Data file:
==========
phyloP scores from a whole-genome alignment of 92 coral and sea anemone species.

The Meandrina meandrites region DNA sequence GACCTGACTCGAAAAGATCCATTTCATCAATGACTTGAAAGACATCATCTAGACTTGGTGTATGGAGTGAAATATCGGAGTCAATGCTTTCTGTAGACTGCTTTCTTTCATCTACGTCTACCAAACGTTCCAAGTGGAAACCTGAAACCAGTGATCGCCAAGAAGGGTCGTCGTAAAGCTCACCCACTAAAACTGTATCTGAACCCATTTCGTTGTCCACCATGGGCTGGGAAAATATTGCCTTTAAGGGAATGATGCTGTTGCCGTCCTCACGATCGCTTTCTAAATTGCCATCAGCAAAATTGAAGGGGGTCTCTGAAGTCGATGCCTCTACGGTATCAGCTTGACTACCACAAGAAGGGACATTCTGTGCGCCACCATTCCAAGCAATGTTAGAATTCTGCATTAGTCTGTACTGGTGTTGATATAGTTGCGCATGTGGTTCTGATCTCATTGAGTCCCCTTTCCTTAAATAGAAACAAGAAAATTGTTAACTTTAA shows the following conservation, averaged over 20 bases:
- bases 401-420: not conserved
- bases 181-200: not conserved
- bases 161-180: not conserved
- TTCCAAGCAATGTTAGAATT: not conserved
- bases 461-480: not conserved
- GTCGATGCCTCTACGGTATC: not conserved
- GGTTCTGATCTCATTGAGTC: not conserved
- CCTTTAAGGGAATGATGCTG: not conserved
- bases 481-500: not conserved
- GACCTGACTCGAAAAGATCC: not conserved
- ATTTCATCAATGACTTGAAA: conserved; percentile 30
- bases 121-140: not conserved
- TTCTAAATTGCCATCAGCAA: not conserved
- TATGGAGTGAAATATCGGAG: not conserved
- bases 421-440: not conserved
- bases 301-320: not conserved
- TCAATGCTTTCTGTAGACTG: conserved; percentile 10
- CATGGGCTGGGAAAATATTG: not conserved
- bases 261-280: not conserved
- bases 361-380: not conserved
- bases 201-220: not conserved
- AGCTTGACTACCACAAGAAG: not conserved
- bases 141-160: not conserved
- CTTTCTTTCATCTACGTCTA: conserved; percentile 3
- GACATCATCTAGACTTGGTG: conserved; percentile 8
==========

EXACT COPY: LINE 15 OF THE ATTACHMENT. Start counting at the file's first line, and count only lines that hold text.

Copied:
- TTCTAAATTGCCATCAGCAA: not conserved